The reservoir's dam is built from earth with a puddle clay core. The embankment is straight in plan and approximately 310m long. The average crest level is 187.3 metres (615 ft) AOD. In August 2019, concrete panels on its spillway were dislodged after heavy rain, triggering the evacuation of parts of Whaley Bridge and the surrounding area due to the possibility of the dam collapsing.

Dam works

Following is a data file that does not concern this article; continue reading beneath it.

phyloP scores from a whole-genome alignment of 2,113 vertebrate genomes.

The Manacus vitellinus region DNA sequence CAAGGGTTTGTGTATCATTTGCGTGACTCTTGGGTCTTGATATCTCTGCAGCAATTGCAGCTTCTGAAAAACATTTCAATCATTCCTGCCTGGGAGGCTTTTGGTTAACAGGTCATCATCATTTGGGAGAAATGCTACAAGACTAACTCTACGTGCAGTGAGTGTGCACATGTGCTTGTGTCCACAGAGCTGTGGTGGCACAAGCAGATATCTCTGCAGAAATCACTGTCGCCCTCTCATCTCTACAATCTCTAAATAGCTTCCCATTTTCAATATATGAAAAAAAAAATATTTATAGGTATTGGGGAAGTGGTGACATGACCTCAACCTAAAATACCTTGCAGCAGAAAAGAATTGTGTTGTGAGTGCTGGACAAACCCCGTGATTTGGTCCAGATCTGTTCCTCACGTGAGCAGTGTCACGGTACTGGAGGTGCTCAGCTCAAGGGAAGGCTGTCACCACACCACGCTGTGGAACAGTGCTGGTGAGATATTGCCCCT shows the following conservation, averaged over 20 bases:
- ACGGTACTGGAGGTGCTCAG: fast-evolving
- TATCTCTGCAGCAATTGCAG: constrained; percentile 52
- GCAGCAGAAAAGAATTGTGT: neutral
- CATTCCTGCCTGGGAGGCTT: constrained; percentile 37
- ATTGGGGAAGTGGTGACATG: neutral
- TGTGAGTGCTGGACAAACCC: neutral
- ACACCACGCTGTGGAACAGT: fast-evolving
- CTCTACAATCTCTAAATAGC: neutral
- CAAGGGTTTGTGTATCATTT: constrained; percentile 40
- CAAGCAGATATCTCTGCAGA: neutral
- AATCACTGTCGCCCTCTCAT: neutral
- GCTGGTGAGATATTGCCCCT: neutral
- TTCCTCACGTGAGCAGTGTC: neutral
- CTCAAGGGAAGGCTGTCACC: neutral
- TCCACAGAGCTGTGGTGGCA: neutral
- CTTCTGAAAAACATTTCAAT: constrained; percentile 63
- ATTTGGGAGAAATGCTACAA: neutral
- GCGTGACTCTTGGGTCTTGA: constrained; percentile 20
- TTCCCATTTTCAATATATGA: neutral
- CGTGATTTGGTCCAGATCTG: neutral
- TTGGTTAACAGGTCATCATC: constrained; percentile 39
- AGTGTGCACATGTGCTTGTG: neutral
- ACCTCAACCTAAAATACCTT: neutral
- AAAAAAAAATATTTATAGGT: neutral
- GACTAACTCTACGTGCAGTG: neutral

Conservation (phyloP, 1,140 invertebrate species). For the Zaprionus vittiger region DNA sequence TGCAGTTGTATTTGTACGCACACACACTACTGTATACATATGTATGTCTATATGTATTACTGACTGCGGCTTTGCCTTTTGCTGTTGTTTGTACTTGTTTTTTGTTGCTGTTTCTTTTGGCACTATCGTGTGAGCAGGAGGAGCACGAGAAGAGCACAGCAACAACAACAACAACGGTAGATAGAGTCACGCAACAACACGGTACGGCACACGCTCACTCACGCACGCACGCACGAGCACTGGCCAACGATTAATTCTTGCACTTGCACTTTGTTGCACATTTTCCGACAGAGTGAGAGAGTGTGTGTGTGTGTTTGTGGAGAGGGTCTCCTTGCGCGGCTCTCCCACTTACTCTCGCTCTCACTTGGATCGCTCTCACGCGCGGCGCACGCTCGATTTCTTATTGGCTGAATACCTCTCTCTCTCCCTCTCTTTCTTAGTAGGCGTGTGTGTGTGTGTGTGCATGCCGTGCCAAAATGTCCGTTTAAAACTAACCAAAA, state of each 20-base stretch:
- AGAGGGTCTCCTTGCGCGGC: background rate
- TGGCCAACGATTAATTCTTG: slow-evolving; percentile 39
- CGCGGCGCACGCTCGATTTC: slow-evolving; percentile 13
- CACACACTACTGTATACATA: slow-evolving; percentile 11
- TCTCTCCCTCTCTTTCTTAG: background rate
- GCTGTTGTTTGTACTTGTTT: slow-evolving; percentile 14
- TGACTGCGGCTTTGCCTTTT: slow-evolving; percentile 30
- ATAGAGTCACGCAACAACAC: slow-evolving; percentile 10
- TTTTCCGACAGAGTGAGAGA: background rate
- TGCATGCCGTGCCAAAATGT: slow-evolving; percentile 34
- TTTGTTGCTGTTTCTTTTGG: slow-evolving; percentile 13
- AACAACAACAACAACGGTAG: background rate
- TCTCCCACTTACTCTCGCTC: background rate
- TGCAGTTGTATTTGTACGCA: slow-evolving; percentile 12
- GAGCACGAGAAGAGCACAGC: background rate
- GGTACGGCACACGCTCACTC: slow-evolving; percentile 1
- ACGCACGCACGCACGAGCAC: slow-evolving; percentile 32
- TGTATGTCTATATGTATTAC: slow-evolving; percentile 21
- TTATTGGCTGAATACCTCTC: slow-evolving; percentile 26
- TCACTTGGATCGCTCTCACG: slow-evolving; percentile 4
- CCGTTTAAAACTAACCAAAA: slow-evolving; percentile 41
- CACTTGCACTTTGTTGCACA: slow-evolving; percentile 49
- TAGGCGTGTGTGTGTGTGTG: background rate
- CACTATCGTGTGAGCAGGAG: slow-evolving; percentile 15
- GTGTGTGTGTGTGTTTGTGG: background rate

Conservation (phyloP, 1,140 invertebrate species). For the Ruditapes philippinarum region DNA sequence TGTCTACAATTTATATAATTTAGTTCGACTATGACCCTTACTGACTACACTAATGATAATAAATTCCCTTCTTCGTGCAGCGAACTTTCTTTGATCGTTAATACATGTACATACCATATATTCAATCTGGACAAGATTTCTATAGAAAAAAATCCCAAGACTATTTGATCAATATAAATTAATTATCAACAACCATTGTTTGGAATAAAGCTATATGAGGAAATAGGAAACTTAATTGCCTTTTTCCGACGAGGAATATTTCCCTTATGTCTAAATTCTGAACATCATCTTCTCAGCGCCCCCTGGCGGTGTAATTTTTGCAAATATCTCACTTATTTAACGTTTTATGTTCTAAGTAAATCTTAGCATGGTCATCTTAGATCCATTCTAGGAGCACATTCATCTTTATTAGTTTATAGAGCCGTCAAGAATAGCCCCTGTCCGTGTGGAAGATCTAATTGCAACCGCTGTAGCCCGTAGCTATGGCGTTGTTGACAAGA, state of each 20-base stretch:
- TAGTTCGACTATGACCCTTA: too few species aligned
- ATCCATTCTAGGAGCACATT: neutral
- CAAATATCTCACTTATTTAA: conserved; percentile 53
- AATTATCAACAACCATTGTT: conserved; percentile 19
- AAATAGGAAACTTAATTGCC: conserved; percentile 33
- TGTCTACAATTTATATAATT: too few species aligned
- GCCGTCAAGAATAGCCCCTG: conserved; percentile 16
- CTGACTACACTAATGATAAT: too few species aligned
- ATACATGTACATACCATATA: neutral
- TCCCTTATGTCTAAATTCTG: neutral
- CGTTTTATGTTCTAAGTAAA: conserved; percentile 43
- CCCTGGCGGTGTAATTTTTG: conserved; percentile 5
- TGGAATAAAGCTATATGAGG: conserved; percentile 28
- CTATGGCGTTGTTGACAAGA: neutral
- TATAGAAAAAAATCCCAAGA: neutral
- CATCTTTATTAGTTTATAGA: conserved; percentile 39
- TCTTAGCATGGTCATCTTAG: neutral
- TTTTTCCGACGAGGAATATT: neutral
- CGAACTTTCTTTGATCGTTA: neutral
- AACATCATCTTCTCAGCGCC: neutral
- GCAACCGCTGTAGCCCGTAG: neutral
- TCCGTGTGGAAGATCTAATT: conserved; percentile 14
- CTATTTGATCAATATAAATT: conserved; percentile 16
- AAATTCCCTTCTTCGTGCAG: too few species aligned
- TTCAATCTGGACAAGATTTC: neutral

Growth of traffic on the Peak Forest Canal meant that the water supply from Combs Reservoir proved insufficient, despite the trustees of the Macclesfield Canal allowing the transfer of water from the summit level of their Sutton Reservoir. The General Assembly of the Peak Forest Canal company approved the adoption of the site of Toddbrook Reservoir in June 1834 on the advice of Samuel Taylor, a land surveyor (a further proposed reservoir on the Hockham Brook above Chapel Milton was never completed). Negotiations for the sale of the land began in June 1834 but were not concluded until 1839. Work did not go smoothly: from the start, concerns were expressed over the geology of the site and the known existence of coal workings below the valley, and various sites were considered for the dam. John Wood drew up the first plans, though these were amended on the advice of various consultant engineers, including Robert Matthews (engineer of the Rochdale Canal) and Nicholas Brown, who had experience of building reservoirs. Contracts for the reservoir construction were awarded to William Collinge and Richard and William Walker in August 1836. Geological problems continued to dog the project, and the site of the dam was altered on the advice of William Mackenzie in 1837. As a stopgap, waters from the Todd Brook were diverted around the reservoir site and into the canal, and this solution proved so effective that consideration was even given to abandoning the reservoir project. Ultimately, however, construction continued using new plans supervised by Mackenzie and the reservoir's completion was reported in the canal committee's annual report of June 1841. The 24-metre (79 ft) dam was at the time the tallest ever built for a canal reservoir.